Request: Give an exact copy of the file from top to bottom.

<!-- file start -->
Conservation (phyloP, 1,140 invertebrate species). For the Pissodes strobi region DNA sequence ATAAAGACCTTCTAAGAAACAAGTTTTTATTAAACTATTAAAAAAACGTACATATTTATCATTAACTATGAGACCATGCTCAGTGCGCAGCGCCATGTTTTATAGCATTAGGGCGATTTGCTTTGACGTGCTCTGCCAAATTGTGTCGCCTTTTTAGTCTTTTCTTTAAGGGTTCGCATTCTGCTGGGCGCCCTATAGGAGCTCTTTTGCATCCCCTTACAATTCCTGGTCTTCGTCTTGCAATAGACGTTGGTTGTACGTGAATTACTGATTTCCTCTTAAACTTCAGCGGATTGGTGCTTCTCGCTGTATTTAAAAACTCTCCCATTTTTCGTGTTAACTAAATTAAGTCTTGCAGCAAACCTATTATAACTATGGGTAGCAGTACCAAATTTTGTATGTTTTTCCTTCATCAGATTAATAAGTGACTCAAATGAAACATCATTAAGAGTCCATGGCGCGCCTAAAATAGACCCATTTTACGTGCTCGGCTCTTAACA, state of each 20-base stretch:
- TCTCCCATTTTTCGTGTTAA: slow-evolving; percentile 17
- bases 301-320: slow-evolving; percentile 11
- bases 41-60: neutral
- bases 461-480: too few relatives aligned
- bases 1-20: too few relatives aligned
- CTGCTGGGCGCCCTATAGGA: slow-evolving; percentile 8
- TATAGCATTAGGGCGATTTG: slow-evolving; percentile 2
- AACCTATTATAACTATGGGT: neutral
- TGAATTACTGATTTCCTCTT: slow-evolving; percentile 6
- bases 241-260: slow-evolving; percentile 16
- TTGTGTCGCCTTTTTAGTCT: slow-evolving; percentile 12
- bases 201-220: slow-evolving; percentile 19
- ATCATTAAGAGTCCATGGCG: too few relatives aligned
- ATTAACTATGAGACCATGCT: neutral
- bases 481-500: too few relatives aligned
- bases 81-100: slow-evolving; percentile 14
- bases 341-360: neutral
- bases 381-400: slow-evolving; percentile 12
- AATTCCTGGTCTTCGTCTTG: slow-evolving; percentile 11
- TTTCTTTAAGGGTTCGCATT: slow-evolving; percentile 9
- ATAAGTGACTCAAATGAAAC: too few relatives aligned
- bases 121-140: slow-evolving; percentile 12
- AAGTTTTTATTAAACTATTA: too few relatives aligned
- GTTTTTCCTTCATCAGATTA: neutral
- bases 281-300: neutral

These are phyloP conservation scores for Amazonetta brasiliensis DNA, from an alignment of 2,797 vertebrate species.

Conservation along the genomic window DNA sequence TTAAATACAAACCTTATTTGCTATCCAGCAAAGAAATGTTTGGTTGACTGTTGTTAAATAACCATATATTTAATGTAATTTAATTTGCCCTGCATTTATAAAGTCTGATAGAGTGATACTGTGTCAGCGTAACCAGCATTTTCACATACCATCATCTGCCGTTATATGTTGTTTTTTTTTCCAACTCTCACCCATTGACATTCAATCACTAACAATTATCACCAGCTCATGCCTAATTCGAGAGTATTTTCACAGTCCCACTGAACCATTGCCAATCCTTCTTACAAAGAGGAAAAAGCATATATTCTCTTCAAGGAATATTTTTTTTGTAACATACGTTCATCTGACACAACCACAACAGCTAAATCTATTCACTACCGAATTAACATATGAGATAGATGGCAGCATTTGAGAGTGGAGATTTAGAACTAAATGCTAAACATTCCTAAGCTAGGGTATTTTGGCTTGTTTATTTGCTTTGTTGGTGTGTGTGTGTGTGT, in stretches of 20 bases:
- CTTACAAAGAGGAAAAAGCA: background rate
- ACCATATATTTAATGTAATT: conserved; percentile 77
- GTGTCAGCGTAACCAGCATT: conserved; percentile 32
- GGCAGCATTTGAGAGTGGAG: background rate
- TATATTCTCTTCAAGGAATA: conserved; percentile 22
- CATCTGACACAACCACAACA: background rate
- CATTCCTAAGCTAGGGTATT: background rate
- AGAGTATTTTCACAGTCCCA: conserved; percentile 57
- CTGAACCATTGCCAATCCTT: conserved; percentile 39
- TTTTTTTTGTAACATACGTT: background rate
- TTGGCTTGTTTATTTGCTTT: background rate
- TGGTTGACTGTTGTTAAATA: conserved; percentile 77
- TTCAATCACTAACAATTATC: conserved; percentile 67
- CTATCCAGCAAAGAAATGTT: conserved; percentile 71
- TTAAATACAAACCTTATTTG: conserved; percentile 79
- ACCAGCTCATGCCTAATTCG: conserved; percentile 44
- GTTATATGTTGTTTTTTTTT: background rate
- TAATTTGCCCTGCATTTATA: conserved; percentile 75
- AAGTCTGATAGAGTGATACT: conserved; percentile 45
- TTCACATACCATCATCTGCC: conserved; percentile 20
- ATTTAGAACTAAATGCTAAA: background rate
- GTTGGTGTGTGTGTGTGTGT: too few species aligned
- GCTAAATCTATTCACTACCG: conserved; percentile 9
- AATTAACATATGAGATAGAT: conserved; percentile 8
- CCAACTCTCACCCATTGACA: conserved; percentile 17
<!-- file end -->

Conservation (phyloP, 1,140 invertebrate species). For the Pissodes strobi region DNA sequence ATAAAGACCTTCTAAGAAACAAGTTTTTATTAAACTATTAAAAAAACGTACATATTTATCATTAACTATGAGACCATGCTCAGTGCGCAGCGCCATGTTTTATAGCATTAGGGCGATTTGCTTTGACGTGCTCTGCCAAATTGTGTCGCCTTTTTAGTCTTTTCTTTAAGGGTTCGCATTCTGCTGGGCGCCCTATAGGAGCTCTTTTGCATCCCCTTACAATTCCTGGTCTTCGTCTTGCAATAGACGTTGGTTGTACGTGAATTACTGATTTCCTCTTAAACTTCAGCGGATTGGTGCTTCTCGCTGTATTTAAAAACTCTCCCATTTTTCGTGTTAACTAAATTAAGTCTTGCAGCAAACCTATTATAACTATGGGTAGCAGTACCAAATTTTGTATGTTTTTCCTTCATCAGATTAATAAGTGACTCAAATGAAACATCATTAAGAGTCCATGGCGCGCCTAAAATAGACCCATTTTACGTGCTCGGCTCTTAACA, state of each 20-base stretch:
- TCTCCCATTTTTCGTGTTAA: slow-evolving; percentile 17
- bases 301-320: slow-evolving; percentile 11
- bases 41-60: neutral
- bases 461-480: too few relatives aligned
- bases 1-20: too few relatives aligned
- CTGCTGGGCGCCCTATAGGA: slow-evolving; percentile 8
- TATAGCATTAGGGCGATTTG: slow-evolving; percentile 2
- AACCTATTATAACTATGGGT: neutral
- TGAATTACTGATTTCCTCTT: slow-evolving; percentile 6
- bases 241-260: slow-evolving; percentile 16
- TTGTGTCGCCTTTTTAGTCT: slow-evolving; percentile 12
- bases 201-220: slow-evolving; percentile 19
- ATCATTAAGAGTCCATGGCG: too few relatives aligned
- ATTAACTATGAGACCATGCT: neutral
- bases 481-500: too few relatives aligned
- bases 81-100: slow-evolving; percentile 14
- bases 341-360: neutral
- bases 381-400: slow-evolving; percentile 12
- AATTCCTGGTCTTCGTCTTG: slow-evolving; percentile 11
- TTTCTTTAAGGGTTCGCATT: slow-evolving; percentile 9
- ATAAGTGACTCAAATGAAAC: too few relatives aligned
- bases 121-140: slow-evolving; percentile 12
- AAGTTTTTATTAAACTATTA: too few relatives aligned
- GTTTTTCCTTCATCAGATTA: neutral
- bases 281-300: neutral

These are phyloP conservation scores for Amazonetta brasiliensis DNA, from an alignment of 2,797 vertebrate species.

Conservation along the genomic window DNA sequence TTAAATACAAACCTTATTTGCTATCCAGCAAAGAAATGTTTGGTTGACTGTTGTTAAATAACCATATATTTAATGTAATTTAATTTGCCCTGCATTTATAAAGTCTGATAGAGTGATACTGTGTCAGCGTAACCAGCATTTTCACATACCATCATCTGCCGTTATATGTTGTTTTTTTTTCCAACTCTCACCCATTGACATTCAATCACTAACAATTATCACCAGCTCATGCCTAATTCGAGAGTATTTTCACAGTCCCACTGAACCATTGCCAATCCTTCTTACAAAGAGGAAAAAGCATATATTCTCTTCAAGGAATATTTTTTTTGTAACATACGTTCATCTGACACAACCACAACAGCTAAATCTATTCACTACCGAATTAACATATGAGATAGATGGCAGCATTTGAGAGTGGAGATTTAGAACTAAATGCTAAACATTCCTAAGCTAGGGTATTTTGGCTTGTTTATTTGCTTTGTTGGTGTGTGTGTGTGTGT, in stretches of 20 bases:
- CTTACAAAGAGGAAAAAGCA: background rate
- ACCATATATTTAATGTAATT: conserved; percentile 77
- GTGTCAGCGTAACCAGCATT: conserved; percentile 32
- GGCAGCATTTGAGAGTGGAG: background rate
- TATATTCTCTTCAAGGAATA: conserved; percentile 22
- CATCTGACACAACCACAACA: background rate
- CATTCCTAAGCTAGGGTATT: background rate
- AGAGTATTTTCACAGTCCCA: conserved; percentile 57
- CTGAACCATTGCCAATCCTT: conserved; percentile 39
- TTTTTTTTGTAACATACGTT: background rate
- TTGGCTTGTTTATTTGCTTT: background rate
- TGGTTGACTGTTGTTAAATA: conserved; percentile 77
- TTCAATCACTAACAATTATC: conserved; percentile 67
- CTATCCAGCAAAGAAATGTT: conserved; percentile 71
- TTAAATACAAACCTTATTTG: conserved; percentile 79
- ACCAGCTCATGCCTAATTCG: conserved; percentile 44
- GTTATATGTTGTTTTTTTTT: background rate
- TAATTTGCCCTGCATTTATA: conserved; percentile 75
- AAGTCTGATAGAGTGATACT: conserved; percentile 45
- TTCACATACCATCATCTGCC: conserved; percentile 20
- ATTTAGAACTAAATGCTAAA: background rate
- GTTGGTGTGTGTGTGTGTGT: too few species aligned
- GCTAAATCTATTCACTACCG: conserved; percentile 9
- AATTAACATATGAGATAGAT: conserved; percentile 8
- CCAACTCTCACCCATTGACA: conserved; percentile 17